George Ayittey

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George Ayittey
Born13 October 1945 (1945-10-13)
Died28 January 2022(2022-01-28) (aged 76)
Academic career
InstitutionAmerican University
FieldPolitical economics
Alma materUniversity of Manitoba
University of Western Ontario
University of Ghana

George B. N. Ayittey (13 October 1945 – 28 January 2022) was a Ghanaian economist, author, and president of the Free Africa Foundation in Washington, D.C. He was a professor at American University,[1][better source needed] and an associate scholar at the Foreign Policy Research Institute.[2]

He championed the argument that "Africa is poor because she is not free," that the primary cause of African poverty is less a result of the oppression and mismanagement by colonial powers, but rather a result of modern oppressive native autocrats and socialist central planning policies.[3] He also went beyond criticism of the status quo to advocate for specific ways to address the abuses of the past and present; specifically he called for democratic government, debt reexamination, modernized infrastructure, free market economics, and free trade to promote development.


Ayittey attended Adisadel College for his secondary education and held a B.Sc. in economics from the University of Ghana, Legon, an M.A. from the University of Western Ontario in Canada, and a Ph.D. from the University of Manitoba. He taught at Wayne State College and Bloomsburg University of Pennsylvania. He held a National Fellowship at the Hoover Institution in 1988–89, and then joined The Heritage Foundation as a Bradley Resident Scholar.[2] Ayittey served on the advisory board of Students For Liberty and also worked closely with the Atlas Network.

He founded The Free Africa Foundation in 1993 to serve as a catalyst for reform in Africa.[4] In 2008, Ayittey was listed by Foreign Policy as one of the "Top 100 Public Intellectuals" who "are shaping the tenor of our time."[5]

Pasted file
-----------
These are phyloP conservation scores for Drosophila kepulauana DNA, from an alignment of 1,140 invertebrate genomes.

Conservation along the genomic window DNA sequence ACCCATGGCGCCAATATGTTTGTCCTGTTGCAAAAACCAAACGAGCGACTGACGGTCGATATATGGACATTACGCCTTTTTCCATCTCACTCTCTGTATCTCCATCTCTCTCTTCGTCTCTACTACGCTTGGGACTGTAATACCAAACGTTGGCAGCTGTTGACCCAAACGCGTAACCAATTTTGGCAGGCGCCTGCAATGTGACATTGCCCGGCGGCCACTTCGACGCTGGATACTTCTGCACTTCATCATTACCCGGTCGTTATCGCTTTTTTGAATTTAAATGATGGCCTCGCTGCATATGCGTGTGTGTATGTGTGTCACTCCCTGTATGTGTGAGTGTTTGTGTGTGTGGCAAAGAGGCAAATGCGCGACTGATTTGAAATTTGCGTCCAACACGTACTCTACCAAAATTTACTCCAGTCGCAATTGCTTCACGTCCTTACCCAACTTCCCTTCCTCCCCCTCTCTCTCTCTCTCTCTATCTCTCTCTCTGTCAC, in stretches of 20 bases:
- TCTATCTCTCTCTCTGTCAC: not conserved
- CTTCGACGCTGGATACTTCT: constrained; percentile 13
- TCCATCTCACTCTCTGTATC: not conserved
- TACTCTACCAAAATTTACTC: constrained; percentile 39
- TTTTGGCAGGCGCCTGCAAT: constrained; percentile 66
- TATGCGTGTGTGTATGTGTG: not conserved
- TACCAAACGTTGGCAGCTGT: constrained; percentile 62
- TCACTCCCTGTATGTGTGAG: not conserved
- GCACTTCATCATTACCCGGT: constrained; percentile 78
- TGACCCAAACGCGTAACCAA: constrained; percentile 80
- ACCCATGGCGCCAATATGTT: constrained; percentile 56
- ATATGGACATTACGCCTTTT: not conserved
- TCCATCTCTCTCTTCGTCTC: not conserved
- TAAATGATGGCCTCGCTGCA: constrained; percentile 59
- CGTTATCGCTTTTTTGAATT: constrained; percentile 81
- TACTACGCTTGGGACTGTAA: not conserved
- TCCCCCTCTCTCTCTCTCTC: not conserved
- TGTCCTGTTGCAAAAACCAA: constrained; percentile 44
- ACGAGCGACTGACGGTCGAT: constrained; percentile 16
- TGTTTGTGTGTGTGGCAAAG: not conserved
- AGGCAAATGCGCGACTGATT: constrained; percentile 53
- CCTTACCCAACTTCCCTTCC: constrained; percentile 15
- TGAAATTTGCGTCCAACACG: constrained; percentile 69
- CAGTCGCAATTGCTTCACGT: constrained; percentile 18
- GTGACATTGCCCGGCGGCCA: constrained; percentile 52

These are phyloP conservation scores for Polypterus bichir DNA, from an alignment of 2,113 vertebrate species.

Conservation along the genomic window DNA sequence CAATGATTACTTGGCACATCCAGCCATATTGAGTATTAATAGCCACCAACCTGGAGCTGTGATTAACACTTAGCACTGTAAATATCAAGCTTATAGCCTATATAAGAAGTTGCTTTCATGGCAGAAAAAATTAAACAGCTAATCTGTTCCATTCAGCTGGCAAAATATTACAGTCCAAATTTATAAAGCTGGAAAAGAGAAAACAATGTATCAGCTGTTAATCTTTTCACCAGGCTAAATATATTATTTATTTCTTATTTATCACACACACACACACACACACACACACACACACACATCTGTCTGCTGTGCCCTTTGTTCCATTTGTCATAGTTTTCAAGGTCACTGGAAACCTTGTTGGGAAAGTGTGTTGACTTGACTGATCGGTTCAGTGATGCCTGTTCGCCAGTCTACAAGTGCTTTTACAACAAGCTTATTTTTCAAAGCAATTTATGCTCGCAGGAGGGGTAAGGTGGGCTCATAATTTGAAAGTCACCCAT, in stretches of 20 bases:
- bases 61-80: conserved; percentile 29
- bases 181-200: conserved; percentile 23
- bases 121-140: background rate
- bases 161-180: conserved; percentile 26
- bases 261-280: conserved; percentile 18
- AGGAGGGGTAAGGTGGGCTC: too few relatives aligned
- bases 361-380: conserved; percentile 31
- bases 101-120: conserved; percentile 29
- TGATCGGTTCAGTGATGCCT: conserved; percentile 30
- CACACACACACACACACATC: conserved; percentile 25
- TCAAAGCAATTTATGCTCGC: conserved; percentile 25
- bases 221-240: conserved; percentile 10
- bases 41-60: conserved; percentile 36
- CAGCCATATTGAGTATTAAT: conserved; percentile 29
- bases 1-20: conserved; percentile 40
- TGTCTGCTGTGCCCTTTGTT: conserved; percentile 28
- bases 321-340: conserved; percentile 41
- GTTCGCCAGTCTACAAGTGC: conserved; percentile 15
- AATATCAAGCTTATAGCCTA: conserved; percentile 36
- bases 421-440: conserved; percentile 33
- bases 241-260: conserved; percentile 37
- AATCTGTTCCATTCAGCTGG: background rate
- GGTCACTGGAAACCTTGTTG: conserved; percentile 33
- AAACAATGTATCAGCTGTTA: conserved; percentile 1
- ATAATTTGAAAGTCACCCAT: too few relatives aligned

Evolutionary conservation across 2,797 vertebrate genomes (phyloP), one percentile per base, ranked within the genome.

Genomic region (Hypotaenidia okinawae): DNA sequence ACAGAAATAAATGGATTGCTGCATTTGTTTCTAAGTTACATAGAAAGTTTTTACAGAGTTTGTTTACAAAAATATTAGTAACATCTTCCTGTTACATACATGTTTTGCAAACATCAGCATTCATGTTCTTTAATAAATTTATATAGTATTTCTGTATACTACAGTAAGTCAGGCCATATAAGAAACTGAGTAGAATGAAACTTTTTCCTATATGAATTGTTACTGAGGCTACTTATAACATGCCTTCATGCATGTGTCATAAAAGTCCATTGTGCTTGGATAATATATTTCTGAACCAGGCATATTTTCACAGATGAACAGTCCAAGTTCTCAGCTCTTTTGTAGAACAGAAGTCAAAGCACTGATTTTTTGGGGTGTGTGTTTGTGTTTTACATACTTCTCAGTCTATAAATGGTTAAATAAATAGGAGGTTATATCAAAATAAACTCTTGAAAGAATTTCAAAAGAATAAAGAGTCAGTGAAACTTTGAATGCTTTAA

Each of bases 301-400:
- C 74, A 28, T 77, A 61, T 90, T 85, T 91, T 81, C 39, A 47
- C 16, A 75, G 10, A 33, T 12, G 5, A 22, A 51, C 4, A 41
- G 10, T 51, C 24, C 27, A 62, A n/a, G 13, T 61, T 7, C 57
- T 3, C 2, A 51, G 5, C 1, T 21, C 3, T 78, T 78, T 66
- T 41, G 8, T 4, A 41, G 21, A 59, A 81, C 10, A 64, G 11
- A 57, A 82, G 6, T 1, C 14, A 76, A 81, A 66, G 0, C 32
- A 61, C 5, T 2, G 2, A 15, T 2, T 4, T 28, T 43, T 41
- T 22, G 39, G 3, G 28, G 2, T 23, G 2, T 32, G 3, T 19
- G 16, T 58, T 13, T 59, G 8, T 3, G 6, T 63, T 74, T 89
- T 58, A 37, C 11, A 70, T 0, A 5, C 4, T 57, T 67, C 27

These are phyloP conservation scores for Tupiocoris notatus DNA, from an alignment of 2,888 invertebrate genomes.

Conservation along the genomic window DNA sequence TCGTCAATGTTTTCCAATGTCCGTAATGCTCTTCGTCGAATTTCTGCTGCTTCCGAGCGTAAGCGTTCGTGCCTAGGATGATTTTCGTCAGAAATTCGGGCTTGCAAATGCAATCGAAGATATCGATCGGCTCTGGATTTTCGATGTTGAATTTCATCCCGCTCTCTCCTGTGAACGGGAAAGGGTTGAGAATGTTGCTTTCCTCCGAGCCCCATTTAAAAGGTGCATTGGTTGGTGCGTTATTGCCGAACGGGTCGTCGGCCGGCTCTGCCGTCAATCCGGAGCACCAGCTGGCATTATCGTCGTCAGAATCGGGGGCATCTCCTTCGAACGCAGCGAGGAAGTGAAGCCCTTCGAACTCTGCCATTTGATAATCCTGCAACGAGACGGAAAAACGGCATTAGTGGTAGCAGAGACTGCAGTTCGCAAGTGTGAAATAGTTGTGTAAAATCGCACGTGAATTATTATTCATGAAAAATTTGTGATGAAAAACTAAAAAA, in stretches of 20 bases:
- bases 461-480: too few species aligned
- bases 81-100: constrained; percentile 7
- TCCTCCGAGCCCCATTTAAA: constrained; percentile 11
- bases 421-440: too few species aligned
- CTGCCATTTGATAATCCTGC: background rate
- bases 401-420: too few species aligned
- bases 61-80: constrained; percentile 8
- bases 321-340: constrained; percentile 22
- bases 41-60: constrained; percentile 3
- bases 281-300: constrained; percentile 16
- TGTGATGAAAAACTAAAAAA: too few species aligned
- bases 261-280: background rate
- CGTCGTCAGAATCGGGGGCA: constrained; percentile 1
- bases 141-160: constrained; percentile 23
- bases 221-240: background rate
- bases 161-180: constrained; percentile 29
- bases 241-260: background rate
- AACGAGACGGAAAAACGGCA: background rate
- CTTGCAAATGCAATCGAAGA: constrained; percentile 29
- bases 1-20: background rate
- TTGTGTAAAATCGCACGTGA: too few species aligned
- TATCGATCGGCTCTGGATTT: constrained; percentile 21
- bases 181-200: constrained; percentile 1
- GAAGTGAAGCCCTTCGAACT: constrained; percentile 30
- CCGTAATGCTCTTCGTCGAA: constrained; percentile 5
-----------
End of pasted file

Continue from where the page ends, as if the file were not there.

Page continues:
Political views[edit]

Ayittey believed there are three keys to successfully rescuing Africa from oppressive despotism:

  • First, he advocated forming coalitions consisting of small groups of "elders" who have no political ties and monitor the activities of the various opposition groups. Ayittey explains, "They must be able to reach out to all the opposition groups."[6] "The council should bring all of the opposition into an alliance ", which would prevent dictators from overpowering severely divided competition.
  • Second, nations have to gain control of the civil service, security forces, judiciary, election centers, and national bank. Ayittey saw control of at least one of these resources as central to subverting dictatorial power in African countries. These organizations are currently staffed by cronies of dictators throughout Africa.
  • Third, and finally, a nation has to use the correct sequence of reforms.

Personal life[edit]

George Ayittey's younger sister was the politician Sherry Ayittey.[7] [8]Ayittey died on 28 January 2022[9] and was buried on 8 April 2022.[10]

Published works[edit]

  • Indigenous African Institutions, Transnational Publishers, 1991; 2nd ed., 2004
  • The Blueprint for Ghana's Economic Recovery, Africana Publishers, 1997
  • Africa Betrayed, St. Martin's Press, 1992 (Africa Betrayed won the 1992 Mencken Award for Best Book.)[11]
  • Africa in Chaos, St. Martin's Press, 1998.[12]
  • Africa Unchained: the blueprint for development, Palgrave/MacMillan, 2004
  • Defeating Dictators: Fighting Tyrants in Africa and Around the World published September 2011.
  • Applied Economics for Africa, Atlas Network, 2018.


  1. ^ LinkedIn Profile of George Ayittey
  2. ^ a b "Bio at Foreign Policy Research Institute". Archived from the original on 7 April 2010. Retrieved 31 January 2010.
  3. ^ "BBC World Service | the Forum".
  4. ^ "Free Africa Foundation". Retrieved 17 October 2017.
  5. ^ Top 100 Public Intellectuals, Foreign Policy
  6. ^ mariam, al. "Ayittey's War on African Dictators". Online article. huffingpost. Archived from the original on 3 September 2011. Retrieved 28 December 2011.
  7. ^ Attah, Haruna (19 October 2000). "Winning Election 2000 Opposition must unite - George Ayittey". Ghana Web. Retrieved 23 July 2023.
  8. ^ "Finding flagbearers". Africa Confidential. 6 February 1998. Retrieved 23 July 2023.
  9. ^ "In Memory of Prof. George B. N. Ayittey". Ever Loved. Archived from the original on 12 April 2022. Retrieved 11 April 2022.
  10. ^ "Famous US-based Ghanaian Author, Economist, George Ayittey dead". My News Ghana. 8 April 2022. Retrieved 8 April 2022.
  11. ^ "The Mencken Awards: 1982–1996".
  12. ^ Reviewed by Jeremy Harding for The New York Times

External links[edit]